In order to make your node a validator, you’ll need its node ID. To get it, run:

curl -X POST --data '{
    "id"     :1,
    "method" :"info.getNodeID"
}' -H 'content-type:application/json;'


The response contains the node ID.



In the above example the node ID isNodeID-DznHmm3o7RkmpLkWMn9NqafH66mqunXbM. Copy your node ID for later. Your node ID is not a secret, so you can just paste it into a text editor.

AvalancheGo has other APIs, such as the Health API, that may be used to interact with the node. Some APIs are disabled by default. To enable such APIs, modify the ExecStart section of /etc/systemd/system/avalanchego.service (created during the installation process) to include flags that enable these endpoints. Don’t manually enable any APIs unless you have a reason to

Back up the node’s staking key and certificate in case the EC2 instance is corrupted or otherwise unavailable. The node’s ID is derived from its staking key and certificate. If you lose your staking key or certificate then your node will get a new node ID, which could cause you to become ineligible for a staking reward if your node is a validator. It is very strongly advised that you copy your node’s staking key and certificate. The first time you run a node, it will generate a new staking key/certificate pair and store them in directory /home/ubuntu/.avalanchego/staking.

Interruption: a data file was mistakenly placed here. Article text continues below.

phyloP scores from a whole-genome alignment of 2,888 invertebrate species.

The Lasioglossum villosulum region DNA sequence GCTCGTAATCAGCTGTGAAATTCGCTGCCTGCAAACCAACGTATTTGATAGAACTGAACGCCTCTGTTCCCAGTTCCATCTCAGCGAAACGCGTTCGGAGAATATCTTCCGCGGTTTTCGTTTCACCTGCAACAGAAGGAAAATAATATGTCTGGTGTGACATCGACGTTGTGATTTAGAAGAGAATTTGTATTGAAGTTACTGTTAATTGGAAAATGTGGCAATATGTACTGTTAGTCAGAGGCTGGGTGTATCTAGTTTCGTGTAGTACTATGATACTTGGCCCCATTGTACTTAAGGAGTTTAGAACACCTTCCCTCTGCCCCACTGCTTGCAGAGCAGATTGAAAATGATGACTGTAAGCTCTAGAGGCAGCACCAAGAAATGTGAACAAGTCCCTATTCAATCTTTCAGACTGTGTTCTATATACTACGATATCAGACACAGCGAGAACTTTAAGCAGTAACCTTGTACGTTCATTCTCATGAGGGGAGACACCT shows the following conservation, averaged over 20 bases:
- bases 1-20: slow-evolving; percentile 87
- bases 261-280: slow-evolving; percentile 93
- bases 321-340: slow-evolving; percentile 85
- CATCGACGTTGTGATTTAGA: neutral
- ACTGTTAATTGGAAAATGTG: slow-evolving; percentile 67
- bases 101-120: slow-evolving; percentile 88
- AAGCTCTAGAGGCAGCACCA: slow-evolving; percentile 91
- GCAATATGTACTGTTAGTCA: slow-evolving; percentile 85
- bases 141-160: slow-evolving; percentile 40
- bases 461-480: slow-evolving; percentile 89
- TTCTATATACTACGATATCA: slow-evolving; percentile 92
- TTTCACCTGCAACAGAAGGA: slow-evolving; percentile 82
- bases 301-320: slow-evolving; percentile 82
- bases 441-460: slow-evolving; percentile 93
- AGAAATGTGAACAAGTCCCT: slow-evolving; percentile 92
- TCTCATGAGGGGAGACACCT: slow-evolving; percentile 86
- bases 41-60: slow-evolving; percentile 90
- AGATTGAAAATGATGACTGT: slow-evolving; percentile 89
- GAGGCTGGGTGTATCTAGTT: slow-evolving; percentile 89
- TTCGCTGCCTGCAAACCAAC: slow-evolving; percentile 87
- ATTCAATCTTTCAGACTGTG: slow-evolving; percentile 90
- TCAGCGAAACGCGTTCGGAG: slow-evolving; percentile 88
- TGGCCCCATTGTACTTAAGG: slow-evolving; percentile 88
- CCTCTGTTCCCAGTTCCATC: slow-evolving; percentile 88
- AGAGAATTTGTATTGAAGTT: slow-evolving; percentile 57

Exit out of the SSH instance by running:



Now you’re no longer connected to the EC2 instance; you’re back on your local machine.

To copy the staking key and certificate to your machine, run the following command. As always, replace PUBLICIP.

scp -r ubuntu@PUBLICIP:/home/ubuntu/.avalanchego/staking ~/aws_avalanche_backup


Now your staking key and certificate are in directory ~/aws_avalanche_backup . The contents of this directory are secret. You should hold this directory on storage not connected to the internet (like an external hard drive.)

Upgrading Your Node

AvalancheGo is an ongoing project and there are regular version upgrades. Most upgrades are recommended but not required. Advance notice will be given for upgrades that are not backwards compatible. To update your node to the latest version, SSH into your AWS instance as before and run the installer script again.



Your machine is now running the newest AvalancheGo version. To see the status of the AvalancheGo service, run sudo systemctl status avalanchego.

Increase Volume Size

If you need to increase the volume size, follow these instructions from AWS:

Wrap Up

That’s it! You now have an AvalancheGo node running on an AWS EC2 instance. We recommend setting up node monitoring for your AvalancheGo node. We also recommend setting up AWS billing alerts so you’re not surprised when the bill arrives.